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I’ve got this one life I’m trying to understand, and as long as I’m trying to understand it, I imagine I’ll be writing memoirs.”

– Anne Lamott in “Why We Write About Ours Ourselves”

“Why We Write About Ourselves – Twenty Memoirists on Why They Expose Themselves (and Others) in the Name of Literature,” curated and edited by Meredith Maran, caught my eye because the title speaks to the consternation that ominously towers over our shoulders when writing personal stories.

Essays are my favorite genre to read and write, brought to life through descriptions of the humor, passion and emotional turmoil of real people. Revealing our own private moments can be a painstaking process, a choice each writer makes for a variety of reasons. But the other characters in our stories do not typically ask to be showcased in written form. The fear of exposing, offending or harming real-life characters is the harness that can potentially dilute a piece that would otherwise be compelling. The twenty professional memoirists in this book have all faced this conundrum, and they address it in their own way, sometimes successfully and, admittedly, sometimes not so much.

The compilation of authors in this book graciously grant us a peek at the behind-the-scenes truths behind their published works, most of whom express concern and confess remorse about hurting others, often unintentionally. Dani Shapiro advises, “Don’t worry about what people will think as you’re writing a first draft…You’ll have time to worry about people’s feelings once you’ve gotten a draft down.” Some authors methodically give their manuscripts to family and friends to preview and sign off on before the work is published. Some memoirists take the approach that excluding relevant details would undermine the integrity of the story, and so they accept that relationships may be sacrificed. The consensus I see is that of disdain for the inclusion of any writing that is vengeful or nonessential to the story.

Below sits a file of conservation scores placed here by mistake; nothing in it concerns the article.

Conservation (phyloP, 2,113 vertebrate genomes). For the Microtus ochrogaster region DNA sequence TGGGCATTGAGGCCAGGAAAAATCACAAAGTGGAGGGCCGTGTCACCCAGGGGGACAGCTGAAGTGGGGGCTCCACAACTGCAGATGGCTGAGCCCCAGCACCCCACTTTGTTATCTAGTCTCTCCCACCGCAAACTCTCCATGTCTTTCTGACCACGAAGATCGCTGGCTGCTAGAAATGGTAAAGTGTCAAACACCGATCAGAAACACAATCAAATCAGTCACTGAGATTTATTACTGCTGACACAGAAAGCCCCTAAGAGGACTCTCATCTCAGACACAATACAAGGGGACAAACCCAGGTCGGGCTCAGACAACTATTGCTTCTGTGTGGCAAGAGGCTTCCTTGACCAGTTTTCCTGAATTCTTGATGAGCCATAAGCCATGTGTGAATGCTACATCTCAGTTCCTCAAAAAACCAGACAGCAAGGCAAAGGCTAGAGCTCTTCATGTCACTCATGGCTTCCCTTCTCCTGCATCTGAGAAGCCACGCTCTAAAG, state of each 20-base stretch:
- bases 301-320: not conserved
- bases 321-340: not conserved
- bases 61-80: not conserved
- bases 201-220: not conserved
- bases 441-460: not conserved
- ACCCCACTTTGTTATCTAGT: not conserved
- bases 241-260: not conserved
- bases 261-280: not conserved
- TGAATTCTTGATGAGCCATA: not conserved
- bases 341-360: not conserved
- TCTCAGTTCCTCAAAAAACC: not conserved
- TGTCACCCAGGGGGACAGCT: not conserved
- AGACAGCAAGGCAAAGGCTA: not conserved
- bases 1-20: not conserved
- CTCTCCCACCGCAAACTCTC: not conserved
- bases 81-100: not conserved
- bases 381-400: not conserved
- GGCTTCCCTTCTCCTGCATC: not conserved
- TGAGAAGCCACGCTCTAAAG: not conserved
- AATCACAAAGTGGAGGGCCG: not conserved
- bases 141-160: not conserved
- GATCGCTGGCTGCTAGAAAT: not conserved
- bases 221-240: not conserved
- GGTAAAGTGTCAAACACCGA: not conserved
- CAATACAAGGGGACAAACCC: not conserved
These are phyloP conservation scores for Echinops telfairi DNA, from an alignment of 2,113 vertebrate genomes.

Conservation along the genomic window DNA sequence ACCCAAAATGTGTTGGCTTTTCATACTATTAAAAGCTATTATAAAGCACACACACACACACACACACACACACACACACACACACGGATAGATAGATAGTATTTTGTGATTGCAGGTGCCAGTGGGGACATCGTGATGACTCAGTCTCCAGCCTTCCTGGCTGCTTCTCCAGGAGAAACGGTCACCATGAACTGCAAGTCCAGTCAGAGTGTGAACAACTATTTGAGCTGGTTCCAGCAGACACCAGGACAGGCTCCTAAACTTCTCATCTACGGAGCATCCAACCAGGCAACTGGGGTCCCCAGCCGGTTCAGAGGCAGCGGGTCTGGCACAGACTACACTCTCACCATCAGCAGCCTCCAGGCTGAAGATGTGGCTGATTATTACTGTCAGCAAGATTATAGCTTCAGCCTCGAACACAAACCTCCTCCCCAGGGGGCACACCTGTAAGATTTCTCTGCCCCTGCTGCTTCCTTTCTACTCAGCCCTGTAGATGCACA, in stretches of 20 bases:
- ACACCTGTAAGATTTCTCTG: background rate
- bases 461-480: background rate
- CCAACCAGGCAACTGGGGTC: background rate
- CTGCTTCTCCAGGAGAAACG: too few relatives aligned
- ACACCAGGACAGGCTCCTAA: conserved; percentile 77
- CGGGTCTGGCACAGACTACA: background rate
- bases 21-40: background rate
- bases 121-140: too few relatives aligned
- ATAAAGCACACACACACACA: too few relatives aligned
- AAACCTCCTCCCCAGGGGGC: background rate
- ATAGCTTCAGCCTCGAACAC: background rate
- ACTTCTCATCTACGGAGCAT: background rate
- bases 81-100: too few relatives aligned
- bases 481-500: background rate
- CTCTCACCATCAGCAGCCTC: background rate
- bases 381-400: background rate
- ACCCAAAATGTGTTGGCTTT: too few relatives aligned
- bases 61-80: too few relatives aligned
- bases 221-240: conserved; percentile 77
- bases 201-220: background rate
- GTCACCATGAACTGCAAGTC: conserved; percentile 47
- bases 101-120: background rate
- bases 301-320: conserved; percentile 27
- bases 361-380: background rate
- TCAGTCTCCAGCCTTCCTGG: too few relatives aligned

I am highlighting many quotes as I read this book, determined to capture the fascinating insights about writing fiction versus nonfiction; essays versus blogs; and diaries versus memoirs. Each section begins with a passage from one of the writer’s published books, and each writer’s collected works are listed, many of which I added to my Amazon wish list with anticipation. This is followed by a narrative, which includes a section on why they write about themselves, how they manage baring themselves and others, and how success has impacted their lives, ending with pearls of wisdom they wish to share with memoir writers.

I sometimes think about writing a memoir in the distant future.  I once wrote a brief memoir of a childhood incident and submitted it to Memoirs, Ink. for a writing contest. Although I didn’t win, the feedback was most encouraging. I wrote it decades after the incident occurred. I could relate to A. M. Homes’ comment on writing a memoir “to organize the information and the experience – to put it in a container, if only to set the container aside for a while.”

Ayelet Waldman offers permission to keep some things private: “You write honestly, but you’re allowed to keep parts of yourself secret.” She also explained, “The process of writing about myself began in that most prosaic of ways: with a blog.”